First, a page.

A very minor ankle roll will go away in a matter of hours or overnight. Whether it’s a minor or significant ankle injury, it is important to use the PRICE method (protection, rest, ice, compression and elevation) to alleviate pain and decrease the possibility of long-term injury.
If you’re not sure exactly what to do, make an appointment with one of our physiotherapists and get proper treatment started right away.
How do you prevent a sprained ankle in the summer?
To prevent a sprained ankle this summer, be aware of the conditions in the area you are playing in. Check before a game if there are any natural hazards such as rocks, holes or slippery playing surfaces that could interfere with safe movement. Ensure your shoes have ample grip and fit snugly so there is no room for the ankle to shift around or land improperly.
Before being active, introduce movement into your ankle by making circles or figure 8s with your foot for a minute. Take time for a foot and ankle stretch warm-up so that muscle groups are ready to take impact and will react to quick movements within the game. One-legged balancing exercises and agility drills are also helpful to get your muscles and nerves firing more efficiently!
3. Shoulder Injuries
The most common injury to the shoulder is a strain to the rotator cuff. The rotator cuff is a group of muscles and their tendons that attach from the shoulder blade to the upper arm bone that helps rotate the arm and stabilize the shoulder joint especially when the elbow is away from the body. Sports where the arm is moved repeatedly overhead, like baseball, tennis, and swimming, are the most common causes of this type of injury.
Symptoms of a shoulder injury
Pain from the rotator cuff can come from two issues:
- Inflammation in the tendons
- Tear in the tendons or muscles
A symptom of a rotator cuff injury is often pain in the front of the shoulder that sometimes travels down the side of the arm, usually only to the elbow. If you feel a sudden sensation of pain, especially with activities where you are reaching and your elbow is away from the side of your body, it could be a rotator cuff injury. In this case, rest and apply ice to calm the area and make sure you are pain-free before jumping back into sports! If the injury lasts longer than a week, make an appointment with your physiotherapist so we can get you back to your sport as soon as possible.
How do you prevent a shoulder injury in the summer?
The most important preventative measure you can take to protect your rotator cuff is to keep muscles in the shoulders flexible and strong with stretching and regular exercise. When it’s game time–watch your posture, take frequent breaks from having your hands overhead, and relax your shoulders so that movement is smooth.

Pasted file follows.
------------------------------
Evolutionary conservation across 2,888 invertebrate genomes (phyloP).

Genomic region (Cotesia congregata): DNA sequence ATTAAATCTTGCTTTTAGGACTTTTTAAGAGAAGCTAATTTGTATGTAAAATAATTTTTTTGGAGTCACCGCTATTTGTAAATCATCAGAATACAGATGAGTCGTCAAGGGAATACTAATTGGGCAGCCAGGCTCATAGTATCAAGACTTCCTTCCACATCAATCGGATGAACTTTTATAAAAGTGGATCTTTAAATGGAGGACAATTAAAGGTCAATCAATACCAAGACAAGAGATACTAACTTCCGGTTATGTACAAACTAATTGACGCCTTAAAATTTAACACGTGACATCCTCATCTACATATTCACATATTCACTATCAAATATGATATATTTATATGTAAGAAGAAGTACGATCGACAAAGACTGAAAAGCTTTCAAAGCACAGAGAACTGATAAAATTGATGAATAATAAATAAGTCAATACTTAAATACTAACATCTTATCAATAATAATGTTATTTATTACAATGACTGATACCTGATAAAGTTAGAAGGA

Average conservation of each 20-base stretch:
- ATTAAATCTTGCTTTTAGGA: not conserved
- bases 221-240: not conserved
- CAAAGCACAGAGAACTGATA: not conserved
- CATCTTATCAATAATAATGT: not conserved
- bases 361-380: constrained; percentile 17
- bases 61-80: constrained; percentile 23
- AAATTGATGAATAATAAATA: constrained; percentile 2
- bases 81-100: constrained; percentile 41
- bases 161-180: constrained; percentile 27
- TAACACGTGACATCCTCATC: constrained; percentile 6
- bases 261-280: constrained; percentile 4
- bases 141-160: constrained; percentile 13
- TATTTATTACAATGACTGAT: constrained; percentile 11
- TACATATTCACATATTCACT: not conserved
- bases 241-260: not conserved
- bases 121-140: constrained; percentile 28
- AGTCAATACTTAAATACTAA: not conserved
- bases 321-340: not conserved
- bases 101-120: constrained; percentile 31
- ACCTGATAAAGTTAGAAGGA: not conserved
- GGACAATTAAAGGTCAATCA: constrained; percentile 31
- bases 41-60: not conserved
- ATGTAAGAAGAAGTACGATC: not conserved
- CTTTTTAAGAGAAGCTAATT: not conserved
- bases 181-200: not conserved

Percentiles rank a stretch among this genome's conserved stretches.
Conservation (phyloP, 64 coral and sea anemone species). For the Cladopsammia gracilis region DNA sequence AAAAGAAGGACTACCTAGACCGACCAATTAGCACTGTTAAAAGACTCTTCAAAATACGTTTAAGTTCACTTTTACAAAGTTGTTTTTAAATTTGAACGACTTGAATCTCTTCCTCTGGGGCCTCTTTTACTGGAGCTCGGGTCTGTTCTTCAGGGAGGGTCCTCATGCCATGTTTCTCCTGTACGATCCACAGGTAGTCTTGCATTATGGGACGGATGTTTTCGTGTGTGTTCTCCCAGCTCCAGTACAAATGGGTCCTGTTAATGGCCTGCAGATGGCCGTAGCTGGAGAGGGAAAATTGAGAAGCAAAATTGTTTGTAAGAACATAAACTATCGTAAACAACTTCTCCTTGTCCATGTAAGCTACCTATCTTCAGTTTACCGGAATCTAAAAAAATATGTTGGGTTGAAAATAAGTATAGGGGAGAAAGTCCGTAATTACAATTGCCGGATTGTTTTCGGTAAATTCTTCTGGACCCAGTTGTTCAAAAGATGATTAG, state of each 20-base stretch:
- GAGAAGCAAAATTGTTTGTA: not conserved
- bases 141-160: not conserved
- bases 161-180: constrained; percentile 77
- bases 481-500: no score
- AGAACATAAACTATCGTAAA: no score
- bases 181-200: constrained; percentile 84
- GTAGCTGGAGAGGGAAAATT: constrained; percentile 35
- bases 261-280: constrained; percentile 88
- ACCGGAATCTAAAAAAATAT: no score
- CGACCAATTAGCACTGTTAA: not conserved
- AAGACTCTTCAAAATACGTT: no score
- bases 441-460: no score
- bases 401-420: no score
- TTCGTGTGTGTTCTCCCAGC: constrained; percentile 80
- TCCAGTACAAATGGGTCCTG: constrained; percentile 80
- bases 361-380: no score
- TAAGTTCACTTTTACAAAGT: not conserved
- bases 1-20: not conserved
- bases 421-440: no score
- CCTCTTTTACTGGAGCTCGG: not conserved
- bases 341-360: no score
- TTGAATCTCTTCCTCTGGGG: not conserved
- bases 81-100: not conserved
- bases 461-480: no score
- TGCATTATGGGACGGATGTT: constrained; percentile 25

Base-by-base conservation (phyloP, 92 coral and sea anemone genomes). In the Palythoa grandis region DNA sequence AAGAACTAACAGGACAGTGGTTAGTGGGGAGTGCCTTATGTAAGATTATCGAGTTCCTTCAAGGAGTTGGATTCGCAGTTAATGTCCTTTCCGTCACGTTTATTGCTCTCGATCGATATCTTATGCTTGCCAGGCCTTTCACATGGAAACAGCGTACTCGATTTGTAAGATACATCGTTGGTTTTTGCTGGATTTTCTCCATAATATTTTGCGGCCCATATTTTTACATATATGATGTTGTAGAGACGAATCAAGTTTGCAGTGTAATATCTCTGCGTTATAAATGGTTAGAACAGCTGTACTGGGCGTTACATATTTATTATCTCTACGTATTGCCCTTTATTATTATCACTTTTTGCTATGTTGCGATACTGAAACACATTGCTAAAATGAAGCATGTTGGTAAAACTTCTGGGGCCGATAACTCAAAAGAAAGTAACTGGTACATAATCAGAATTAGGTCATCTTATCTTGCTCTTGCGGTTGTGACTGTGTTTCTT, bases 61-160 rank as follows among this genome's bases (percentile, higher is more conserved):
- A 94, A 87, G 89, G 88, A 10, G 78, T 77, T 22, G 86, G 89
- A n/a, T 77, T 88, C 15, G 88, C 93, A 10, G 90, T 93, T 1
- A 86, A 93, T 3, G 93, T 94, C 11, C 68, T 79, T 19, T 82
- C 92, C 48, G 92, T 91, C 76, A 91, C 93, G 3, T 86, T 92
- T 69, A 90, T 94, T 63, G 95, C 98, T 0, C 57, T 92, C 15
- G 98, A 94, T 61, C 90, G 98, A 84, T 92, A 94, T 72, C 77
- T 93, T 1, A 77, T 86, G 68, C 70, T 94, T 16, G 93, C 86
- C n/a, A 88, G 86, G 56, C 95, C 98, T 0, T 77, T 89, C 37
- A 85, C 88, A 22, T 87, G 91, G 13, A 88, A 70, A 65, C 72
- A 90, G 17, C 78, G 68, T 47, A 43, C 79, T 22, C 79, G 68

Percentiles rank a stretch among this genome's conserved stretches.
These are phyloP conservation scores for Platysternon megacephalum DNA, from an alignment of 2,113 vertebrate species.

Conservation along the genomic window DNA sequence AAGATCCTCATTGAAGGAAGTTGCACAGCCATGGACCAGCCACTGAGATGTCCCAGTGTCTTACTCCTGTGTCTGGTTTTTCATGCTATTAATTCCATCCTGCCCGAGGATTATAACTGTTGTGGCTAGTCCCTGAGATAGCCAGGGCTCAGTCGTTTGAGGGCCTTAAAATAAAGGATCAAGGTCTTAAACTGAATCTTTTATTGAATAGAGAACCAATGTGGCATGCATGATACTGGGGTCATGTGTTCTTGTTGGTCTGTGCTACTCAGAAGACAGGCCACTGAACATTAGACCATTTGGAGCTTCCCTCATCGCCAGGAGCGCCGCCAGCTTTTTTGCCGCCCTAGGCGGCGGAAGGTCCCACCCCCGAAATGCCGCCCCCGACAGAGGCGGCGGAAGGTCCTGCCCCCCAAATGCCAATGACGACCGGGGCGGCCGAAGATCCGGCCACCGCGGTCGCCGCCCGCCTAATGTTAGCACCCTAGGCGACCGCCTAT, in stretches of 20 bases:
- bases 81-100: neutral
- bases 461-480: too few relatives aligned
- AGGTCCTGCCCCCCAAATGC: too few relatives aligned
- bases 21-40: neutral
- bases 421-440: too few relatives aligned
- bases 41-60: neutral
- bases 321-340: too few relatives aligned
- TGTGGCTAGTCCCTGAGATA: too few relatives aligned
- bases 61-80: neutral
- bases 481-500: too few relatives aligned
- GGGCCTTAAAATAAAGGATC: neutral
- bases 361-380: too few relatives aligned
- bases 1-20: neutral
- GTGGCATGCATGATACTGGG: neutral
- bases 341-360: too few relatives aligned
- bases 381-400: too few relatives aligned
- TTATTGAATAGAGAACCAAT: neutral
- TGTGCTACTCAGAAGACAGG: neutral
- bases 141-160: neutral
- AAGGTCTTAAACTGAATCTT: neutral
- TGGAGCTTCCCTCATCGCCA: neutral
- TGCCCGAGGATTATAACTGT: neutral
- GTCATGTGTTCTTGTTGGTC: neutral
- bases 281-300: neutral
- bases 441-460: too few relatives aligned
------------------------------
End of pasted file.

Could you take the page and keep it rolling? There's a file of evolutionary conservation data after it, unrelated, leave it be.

4. Knee Injuries
There are many types of knee injuries that are caused by summer sports. Common knee injuries for runners include patellofemoral pain syndrome (PFPS), patellar tendonitis (jumper’s knee) and IT Band friction syndrome. These injuries are also very common for people participating in running, jumping and lunging sports like tennis, basketball, lacrosse, and soccer.
Ligament sprains (ACL/MCL/PCL/LCL) or meniscus tears can occur from pivoting or contact sports like football, rugby, and soccer.
Symptoms of a knee injury
There are many different types of knee injuries and the symptoms vary depending on the injury. Because different knee injuries often have similar symptoms, make sure to check in with your sports physiotherapist for diagnosis and treatment.
Here are some common symptoms of a knee injury:
- Pain behind the knee cap, especially with stairs or hills (going down is usually worse than going up!). This pain is common with PFPS or patellar tendonitis.
- Moviegoers sign: pain starts behind the knee cap when you’re sitting for a prolonged period of time without being able to straighten your knee out. Common with PFPS or patellar tendonitis.
- Pain just below or at the bottom of the knee cap, and pain with jumping. This could be due to patellar tendonitis.
- Pain and swelling on the outside of the knee, especially when running. This is a symptom of IT Band friction syndrome.
- Pain inside the knee and not being able to fully bend or straighten the knee. This can be due to a meniscus tear and is also associated with a ligament sprain.
- A swollen knee that locks in place or feels unstable and gives way at times. This is also a symptom of a meniscus tear or a ligament sprain.
How do you prevent knee injuries in the summer?
To prevent a knee injury this summer, take the time for a proper dynamic warm-up before your activity, stay hydrated and well-rested, and wear the proper footwear for your sport!
It’s also important to maintain a regular strengthening, agility and stretching program, even during the off-season. Don’t do too much too soon–slowly ease yourself back into your sport after the winter and after an injury.